Secondary bone healing is the process where the body throws out fibrous or scar tissue in response to the injury and movement between the bone ends. As time goes by the fibrous tissue accumulates and matures, making the bone ends stiffer and reducing the movement. With the stimulation of a little movement the scar tissue is then converted to bone. This bone that forms around the fracture is called callus. You may notice it as a hard swelling under the skin where the break is. With more time as the callus/ new bone matures and the construct gets stiffer the bone bonds bridge across the fracture site and "union occurs". In this process a little movement is good, too much movement is bad. Doing nothing is just as bad as doing too much. It often means listening to the fracture, not figuratively but listening to it: "If it hurts you are doing too much if not you can do a little more."

Primary bone healing

Primary bone healing, this form of bone healing only occurs in situations where there is no movement between the bone ends and they are held compressed close together. It usually occurs only if an operation has been done and the fracture ends fixed rigidly with plates and screws. The bone we have today is not the same as the bone we had 2 years ago. Bone is continually remodelled in a process where bone is taken away and laid down again. Special cells called osteoclasts are continually tunnelling through your bone taking away bone, osteoblasts follow the osteoclasts and in response to the stress on the bone they lay down as much new bone as the body needs. This remodelling process continually repairs micro cracks in the hard bone. Movement or a gap at the fracture site is not desirable here as the cells can only bridge across a small gap. Hence when primary bone healing is selected as the best method of repair the bone ends are often fixed rigidly with plates and screws.

Enhancing bone healing

We live in a world of microwaves and emails, the world travels very fast and when we have broken something and are told it may take 6 - 12 weeks to heal then it would be nice to have something speed up the healing process. There are several experimental ways of speeding up the healing process, as with all things in orthopaedics it is about weighing up the pro's and con's of any treatment. Practically day to day their is very little that can be done except listening to your instructions on how much you should or should not use the injured limb. Stop smoking Smoking slows down bone healing significantly, debate continues on the use of nicotine replacement, but on balance it is better to use nicotine replacement than to continue smoking. NSAID's (Non steroidal anti-inflammatories) These are the best pain killers for bone pain and as such we prescribe them when you have a fracture. They do however slow down bone healing. Don't use them thinking they are speeding up the healing process and avoid them if you can control your pain  in other ways, eg. rest and elevation (see pain killers). Potions and lotions There are no real potions or lotions that have been scientifically proven to enhance bone healing. If you are well nourished and have a normal diet, no dietary supplements will help the healing process. "You can eat as much goats cheese, drink as much milk as you like it will make no difference to the healing process.” Calcium supplementation is sometimes prescribed if you have osteoporosis not to speed up the healing process but to strengthen your bones to prevent further fractures. Magnets, ultrasound, electricity and laser treatments Bone healing is affected by magnetic fields and electric currents and several methods are being tried to enhance bone healing with these mechanical methods, the studies are small and although some companies offer you your money back if it does not heal. They are banking on the fact that nature on her own will heal the majority of fractures. Growth factors There are several growth factors available and artificial bone substances that can speed up the healing process. Bone morphogenic protein (BMP), Platelet rich plasma (PRP), Demineralized bone matrix (DBX), bone marrow injections, artificial bone substances. To introduce these substances it means injecting them into the fracture site or cutting the skin and placing them at the fracture site. These are presently reserved for complex fractures, they are not quite experimental but similarly not mainstream treatment for fractures yet. Surgery Surgery can speed up the healing process to a degree by bringing the fracture fragments close together. We still rely on mother nature to ultimately heal the bone. Surgery with internal or external fixation may stabilise the bones enough that although the bones are not healed the construct is strong enough to allow earlier return to function and optimal recovery. HOWEVER an surgery carries potential risks and complications.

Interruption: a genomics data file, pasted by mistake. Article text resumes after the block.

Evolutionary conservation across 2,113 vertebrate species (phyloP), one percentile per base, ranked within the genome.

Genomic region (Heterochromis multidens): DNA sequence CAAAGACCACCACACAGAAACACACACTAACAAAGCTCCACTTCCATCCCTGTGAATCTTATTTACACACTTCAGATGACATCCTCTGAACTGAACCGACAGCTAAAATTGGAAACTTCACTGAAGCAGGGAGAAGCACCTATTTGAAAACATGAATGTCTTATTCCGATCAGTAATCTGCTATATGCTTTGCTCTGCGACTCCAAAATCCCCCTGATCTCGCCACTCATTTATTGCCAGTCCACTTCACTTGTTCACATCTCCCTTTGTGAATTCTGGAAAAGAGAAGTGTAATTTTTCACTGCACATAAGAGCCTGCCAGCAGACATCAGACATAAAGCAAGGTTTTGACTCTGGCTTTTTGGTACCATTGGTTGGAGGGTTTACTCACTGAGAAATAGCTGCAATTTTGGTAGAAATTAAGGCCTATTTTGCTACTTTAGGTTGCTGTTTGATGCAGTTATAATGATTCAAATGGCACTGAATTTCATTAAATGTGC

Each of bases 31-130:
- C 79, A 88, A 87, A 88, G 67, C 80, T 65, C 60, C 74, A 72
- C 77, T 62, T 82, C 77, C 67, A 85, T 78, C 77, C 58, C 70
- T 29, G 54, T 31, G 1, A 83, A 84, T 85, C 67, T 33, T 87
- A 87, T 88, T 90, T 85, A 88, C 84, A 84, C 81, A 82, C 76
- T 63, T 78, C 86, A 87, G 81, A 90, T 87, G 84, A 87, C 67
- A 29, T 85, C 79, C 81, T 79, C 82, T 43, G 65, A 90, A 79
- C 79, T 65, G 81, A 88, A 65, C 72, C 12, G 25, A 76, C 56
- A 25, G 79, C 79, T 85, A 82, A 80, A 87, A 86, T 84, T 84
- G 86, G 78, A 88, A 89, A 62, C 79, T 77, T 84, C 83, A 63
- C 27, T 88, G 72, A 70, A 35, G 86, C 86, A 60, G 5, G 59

Cambridge Fracture Clinic